V19 of Hebrews 6 says 19 We have this hope as an anchor for our lives, safe and secure.

Paul says in Phil 1:6  I am sure of this, that He who started a good work in you[a] will carry it on to completion until the day of Christ Jesus. We know he will because as the author to the Hebrews tells us, it is impossible for God to lie and Jesus has shown us the way – he has gone before us.

As a Church we are to seize the hope set before us – the work of Christ and the promise of the Gospel – and when we do this we will realize that this hope is our stabilizing anchor –  it keeps us close to Jesus, safe and secure – and content; content in Christ and content serving Christ.

Let me close with these from the Apostle Paul:

Therefore, my dear brothers, be steadfast, immovable, always excelling in the Lord’s work, knowing that your labor in the Lord is not in vain. 

With my love and prayers!


A Free People’s Suicide: Sustainable Freedom and the American Future by Os Guinness


America is known as the land of the free. Freedom is one of the central planks of the American ideal. But how would the average American today define this ideal of freedom. Let’s say we ask the question: What does it mean to be free in America?

I would suggest that the basic response would be “I am free to do as I want”. And this is the very problem that Os Guinness writes about in this book.

To define Freedom as the ability “To do whatever I want” will eventually cause America to lose the very freedom which it upholds and holds dear.

It is also a complete misunderstanding of what the Founders intended.

Guinness writes that: We  are rapidly reaching the point in Western consumer societies where people confuse freedom with choice, as they are dazzled daily by an ever expanding array of external choices in consumer goods and lifestyle options. But the pursuit of freedom has led o a surfeit of choices and a scarcity of meaning and value – a point at which choice itself, rather than the content of any choice has become the heart of freedom. The result is that modern  people value choice rather than good choice.

And here is the issue – making GOOD choices.Unconstrained freedom is destructive. This is, for Guinness, the genius of the Founders. The Founders understood history and saw that all empires fell. They wanted to create a free society that would remain free – that would defy history. Reliance on the Constitution alone and on structures and laws alone will not work. In what Guinness calls the ‘golden triangle of freedom’ the Founders understood that the cultivation and transmission of the conviction meant that freedom requires virtue, which requires faith, which requires freedom which in turn requires virtue, which requires faith which requires freedom and so on.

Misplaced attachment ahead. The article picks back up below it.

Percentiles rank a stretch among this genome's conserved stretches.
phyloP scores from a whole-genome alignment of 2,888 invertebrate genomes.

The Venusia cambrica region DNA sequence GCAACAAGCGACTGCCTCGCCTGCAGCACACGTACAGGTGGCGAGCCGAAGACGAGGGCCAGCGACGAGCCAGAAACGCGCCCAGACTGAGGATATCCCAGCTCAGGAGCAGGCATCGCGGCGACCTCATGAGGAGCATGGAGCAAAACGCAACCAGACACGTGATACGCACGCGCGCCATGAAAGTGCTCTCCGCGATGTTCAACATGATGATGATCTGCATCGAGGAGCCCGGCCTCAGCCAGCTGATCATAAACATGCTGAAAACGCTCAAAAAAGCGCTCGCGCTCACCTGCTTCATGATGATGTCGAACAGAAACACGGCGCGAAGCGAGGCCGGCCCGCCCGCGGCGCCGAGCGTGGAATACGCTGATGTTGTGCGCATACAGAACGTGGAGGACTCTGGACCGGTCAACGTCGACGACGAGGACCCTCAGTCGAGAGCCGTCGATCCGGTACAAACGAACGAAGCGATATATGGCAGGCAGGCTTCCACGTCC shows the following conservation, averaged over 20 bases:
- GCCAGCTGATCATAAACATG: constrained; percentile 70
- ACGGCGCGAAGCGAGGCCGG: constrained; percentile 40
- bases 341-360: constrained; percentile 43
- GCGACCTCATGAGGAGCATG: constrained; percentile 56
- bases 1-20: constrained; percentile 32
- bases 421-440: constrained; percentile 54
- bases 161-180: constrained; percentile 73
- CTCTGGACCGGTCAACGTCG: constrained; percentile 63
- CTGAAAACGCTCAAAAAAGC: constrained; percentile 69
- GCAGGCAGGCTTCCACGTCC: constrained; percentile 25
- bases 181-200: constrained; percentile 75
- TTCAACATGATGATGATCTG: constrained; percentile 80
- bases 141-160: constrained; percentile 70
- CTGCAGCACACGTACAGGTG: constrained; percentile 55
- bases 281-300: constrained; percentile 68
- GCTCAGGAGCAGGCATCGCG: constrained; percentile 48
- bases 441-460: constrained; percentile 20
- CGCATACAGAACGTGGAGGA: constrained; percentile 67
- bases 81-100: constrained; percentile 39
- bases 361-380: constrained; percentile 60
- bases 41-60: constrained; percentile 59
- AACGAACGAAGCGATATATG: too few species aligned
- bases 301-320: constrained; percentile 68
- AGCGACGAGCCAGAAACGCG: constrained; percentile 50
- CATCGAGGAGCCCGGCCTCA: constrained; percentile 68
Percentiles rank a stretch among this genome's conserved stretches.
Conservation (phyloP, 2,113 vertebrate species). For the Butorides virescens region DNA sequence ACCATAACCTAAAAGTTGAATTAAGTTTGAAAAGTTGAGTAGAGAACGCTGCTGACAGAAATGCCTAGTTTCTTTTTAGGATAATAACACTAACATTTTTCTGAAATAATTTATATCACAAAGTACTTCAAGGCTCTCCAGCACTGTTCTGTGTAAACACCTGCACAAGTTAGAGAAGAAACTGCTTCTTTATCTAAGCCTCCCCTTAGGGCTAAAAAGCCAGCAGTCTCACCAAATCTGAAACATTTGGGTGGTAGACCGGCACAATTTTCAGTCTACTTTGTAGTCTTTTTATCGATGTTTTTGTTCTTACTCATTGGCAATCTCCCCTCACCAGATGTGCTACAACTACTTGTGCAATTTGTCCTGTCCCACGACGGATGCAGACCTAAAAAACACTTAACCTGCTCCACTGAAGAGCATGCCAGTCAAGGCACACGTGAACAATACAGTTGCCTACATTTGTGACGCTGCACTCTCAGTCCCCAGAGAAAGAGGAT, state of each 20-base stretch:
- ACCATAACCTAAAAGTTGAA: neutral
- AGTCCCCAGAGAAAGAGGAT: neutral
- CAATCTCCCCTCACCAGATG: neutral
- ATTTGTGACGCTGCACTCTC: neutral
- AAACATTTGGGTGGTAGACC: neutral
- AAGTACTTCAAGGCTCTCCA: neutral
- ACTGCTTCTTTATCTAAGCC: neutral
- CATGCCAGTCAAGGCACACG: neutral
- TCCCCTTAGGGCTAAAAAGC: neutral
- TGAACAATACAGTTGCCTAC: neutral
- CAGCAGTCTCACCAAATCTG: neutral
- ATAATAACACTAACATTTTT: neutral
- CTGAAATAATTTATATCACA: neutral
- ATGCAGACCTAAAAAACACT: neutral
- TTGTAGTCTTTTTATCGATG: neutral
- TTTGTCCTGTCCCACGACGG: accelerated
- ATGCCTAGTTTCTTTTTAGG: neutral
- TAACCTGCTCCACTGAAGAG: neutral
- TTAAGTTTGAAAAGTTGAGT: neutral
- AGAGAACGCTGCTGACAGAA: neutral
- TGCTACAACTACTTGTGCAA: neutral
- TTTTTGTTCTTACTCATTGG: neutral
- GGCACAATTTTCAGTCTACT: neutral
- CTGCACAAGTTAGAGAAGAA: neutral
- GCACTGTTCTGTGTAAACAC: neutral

In other words, freedom depends on the character of the rulers and the ruled alike and upon the trust which exists between them. Guinness writes: Leadership without character, business without ethics and science without human values – in short freedom without virtue – will bring he republic to its knees.

The danger for America, in Guinness’ eyes is that it has reached a point where virtue is hardly esteemed at all – or at least not welcomed in the public square. Greed is good, vice is flaunted etc, etc.

Freedom for you and I is the gift of self control, training and discipline – not self indulgence. And this is why to define freedom as “Doing whatever I like” puts the American ideal of freedom in jeopardy today. Those who founded this country always knew that freedom rested in the ability of it’s citizens to act selflessly, not selfishly.Unquestionably the framers knew from history and their own experience that the wrong relationship of faith and virtue to freedom had been and would always be disastrous for both freedom and faith.

This is a very powerful and sobering read – highly recommended.